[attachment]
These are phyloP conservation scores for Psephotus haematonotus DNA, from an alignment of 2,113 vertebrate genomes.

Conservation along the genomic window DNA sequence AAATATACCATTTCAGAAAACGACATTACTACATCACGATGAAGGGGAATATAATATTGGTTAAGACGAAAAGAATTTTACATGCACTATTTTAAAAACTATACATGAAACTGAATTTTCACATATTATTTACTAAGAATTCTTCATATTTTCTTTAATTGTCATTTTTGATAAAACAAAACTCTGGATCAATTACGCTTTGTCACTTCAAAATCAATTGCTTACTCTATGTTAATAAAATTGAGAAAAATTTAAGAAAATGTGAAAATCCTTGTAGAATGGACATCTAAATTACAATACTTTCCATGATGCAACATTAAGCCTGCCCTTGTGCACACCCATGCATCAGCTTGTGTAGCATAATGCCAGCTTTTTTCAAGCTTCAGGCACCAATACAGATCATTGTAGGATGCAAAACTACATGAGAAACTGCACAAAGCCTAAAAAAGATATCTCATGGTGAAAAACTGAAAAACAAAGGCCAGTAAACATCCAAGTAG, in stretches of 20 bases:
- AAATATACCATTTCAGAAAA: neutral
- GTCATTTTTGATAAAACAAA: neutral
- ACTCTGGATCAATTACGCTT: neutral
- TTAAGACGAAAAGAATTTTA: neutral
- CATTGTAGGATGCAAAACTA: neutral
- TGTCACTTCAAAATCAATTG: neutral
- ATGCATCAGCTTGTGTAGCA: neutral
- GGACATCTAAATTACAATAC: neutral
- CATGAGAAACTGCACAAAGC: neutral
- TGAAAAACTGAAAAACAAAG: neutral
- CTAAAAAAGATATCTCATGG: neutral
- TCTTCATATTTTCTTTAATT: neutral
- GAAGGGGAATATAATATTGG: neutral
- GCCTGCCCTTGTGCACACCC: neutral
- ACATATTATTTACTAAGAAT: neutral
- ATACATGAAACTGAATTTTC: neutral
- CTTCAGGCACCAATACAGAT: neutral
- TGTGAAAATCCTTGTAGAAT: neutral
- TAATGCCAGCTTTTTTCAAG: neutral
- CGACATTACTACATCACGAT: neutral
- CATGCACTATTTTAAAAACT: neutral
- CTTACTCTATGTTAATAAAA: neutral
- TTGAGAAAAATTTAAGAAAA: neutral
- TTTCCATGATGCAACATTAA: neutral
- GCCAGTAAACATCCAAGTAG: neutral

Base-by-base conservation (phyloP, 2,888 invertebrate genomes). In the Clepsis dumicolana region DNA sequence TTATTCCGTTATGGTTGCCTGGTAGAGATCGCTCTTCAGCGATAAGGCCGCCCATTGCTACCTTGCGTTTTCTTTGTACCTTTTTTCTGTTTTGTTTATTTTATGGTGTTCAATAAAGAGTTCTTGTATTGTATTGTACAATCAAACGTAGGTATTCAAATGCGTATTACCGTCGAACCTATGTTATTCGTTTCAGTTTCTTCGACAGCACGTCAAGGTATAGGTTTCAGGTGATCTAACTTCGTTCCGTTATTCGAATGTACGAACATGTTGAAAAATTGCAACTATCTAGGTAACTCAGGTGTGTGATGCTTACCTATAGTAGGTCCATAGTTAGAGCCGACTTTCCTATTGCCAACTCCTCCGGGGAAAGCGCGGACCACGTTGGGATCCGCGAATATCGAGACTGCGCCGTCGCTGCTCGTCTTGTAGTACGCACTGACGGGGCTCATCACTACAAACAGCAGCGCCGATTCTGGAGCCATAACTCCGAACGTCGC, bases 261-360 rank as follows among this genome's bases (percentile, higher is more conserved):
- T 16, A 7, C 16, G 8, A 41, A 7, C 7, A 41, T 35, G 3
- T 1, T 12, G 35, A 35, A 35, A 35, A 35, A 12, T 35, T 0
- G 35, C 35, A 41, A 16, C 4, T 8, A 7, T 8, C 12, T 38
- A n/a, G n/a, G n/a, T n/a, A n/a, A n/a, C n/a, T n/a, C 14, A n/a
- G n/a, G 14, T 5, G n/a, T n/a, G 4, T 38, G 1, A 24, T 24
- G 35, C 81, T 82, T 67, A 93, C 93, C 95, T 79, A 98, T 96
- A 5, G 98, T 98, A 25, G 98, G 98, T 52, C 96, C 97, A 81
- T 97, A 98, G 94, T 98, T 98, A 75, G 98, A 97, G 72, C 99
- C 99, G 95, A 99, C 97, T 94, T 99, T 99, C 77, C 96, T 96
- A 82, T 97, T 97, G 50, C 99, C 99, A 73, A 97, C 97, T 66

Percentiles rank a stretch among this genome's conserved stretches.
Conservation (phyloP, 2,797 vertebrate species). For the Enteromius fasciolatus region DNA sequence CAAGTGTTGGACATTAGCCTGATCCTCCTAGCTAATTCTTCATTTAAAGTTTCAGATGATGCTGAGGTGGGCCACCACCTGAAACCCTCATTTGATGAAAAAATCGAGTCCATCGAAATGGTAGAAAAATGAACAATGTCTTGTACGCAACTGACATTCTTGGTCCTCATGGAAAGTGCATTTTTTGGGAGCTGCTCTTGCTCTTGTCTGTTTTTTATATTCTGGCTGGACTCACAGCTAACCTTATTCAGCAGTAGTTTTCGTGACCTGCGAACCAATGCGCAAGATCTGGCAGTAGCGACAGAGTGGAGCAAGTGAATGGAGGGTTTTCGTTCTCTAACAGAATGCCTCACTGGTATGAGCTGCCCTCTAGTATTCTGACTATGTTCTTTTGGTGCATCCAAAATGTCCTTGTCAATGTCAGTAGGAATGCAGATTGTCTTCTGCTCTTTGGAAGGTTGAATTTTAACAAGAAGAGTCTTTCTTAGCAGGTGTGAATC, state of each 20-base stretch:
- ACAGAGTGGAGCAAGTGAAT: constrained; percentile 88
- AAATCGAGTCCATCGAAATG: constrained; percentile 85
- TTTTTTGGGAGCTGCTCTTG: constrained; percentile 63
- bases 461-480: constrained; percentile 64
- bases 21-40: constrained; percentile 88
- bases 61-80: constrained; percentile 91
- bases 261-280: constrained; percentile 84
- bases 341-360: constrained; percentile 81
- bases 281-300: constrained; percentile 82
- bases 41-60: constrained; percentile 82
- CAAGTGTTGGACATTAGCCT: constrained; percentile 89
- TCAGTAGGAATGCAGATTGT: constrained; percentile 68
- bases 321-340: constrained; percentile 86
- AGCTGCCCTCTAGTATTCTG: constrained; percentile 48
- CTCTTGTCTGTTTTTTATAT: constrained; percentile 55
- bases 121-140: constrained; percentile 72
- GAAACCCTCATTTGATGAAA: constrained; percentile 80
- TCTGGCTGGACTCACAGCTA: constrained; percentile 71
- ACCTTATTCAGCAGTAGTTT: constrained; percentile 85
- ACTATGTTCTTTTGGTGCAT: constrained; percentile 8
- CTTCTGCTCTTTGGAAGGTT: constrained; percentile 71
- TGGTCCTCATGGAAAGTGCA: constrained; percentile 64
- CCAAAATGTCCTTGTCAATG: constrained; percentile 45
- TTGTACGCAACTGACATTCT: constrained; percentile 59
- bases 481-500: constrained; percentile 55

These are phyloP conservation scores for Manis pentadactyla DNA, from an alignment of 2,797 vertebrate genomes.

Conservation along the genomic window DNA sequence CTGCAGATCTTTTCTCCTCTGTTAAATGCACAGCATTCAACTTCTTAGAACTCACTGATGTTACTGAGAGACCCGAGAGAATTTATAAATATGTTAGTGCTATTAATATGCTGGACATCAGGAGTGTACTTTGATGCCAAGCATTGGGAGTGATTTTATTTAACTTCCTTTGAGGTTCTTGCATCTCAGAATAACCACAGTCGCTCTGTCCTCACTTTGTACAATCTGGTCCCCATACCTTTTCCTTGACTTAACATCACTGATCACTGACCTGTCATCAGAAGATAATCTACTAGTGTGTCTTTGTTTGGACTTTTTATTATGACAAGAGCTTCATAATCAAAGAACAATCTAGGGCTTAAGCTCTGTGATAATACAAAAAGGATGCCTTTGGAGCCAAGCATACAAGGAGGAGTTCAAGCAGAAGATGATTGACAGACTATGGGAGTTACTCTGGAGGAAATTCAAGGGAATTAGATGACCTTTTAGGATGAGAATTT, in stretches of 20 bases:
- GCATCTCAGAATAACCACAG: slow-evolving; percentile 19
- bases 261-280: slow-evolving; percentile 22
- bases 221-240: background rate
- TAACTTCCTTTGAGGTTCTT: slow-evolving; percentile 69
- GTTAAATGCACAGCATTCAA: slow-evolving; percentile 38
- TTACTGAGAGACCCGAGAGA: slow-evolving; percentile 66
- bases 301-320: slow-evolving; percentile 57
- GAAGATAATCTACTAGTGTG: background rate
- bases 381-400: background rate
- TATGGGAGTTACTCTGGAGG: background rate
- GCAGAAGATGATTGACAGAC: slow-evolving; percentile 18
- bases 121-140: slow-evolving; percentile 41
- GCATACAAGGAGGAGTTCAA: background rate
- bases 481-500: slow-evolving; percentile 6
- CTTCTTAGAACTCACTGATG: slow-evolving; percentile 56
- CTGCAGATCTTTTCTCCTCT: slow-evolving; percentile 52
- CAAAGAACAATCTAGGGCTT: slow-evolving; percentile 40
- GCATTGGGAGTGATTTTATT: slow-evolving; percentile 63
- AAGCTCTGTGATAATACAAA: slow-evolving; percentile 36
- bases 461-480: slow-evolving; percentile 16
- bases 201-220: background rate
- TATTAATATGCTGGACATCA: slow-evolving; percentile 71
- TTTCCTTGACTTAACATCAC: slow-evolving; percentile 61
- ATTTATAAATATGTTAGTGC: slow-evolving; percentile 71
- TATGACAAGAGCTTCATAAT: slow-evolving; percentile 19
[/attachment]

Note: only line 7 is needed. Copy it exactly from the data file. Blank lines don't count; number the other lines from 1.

- CATTGTAGGATGCAAAACTA: neutral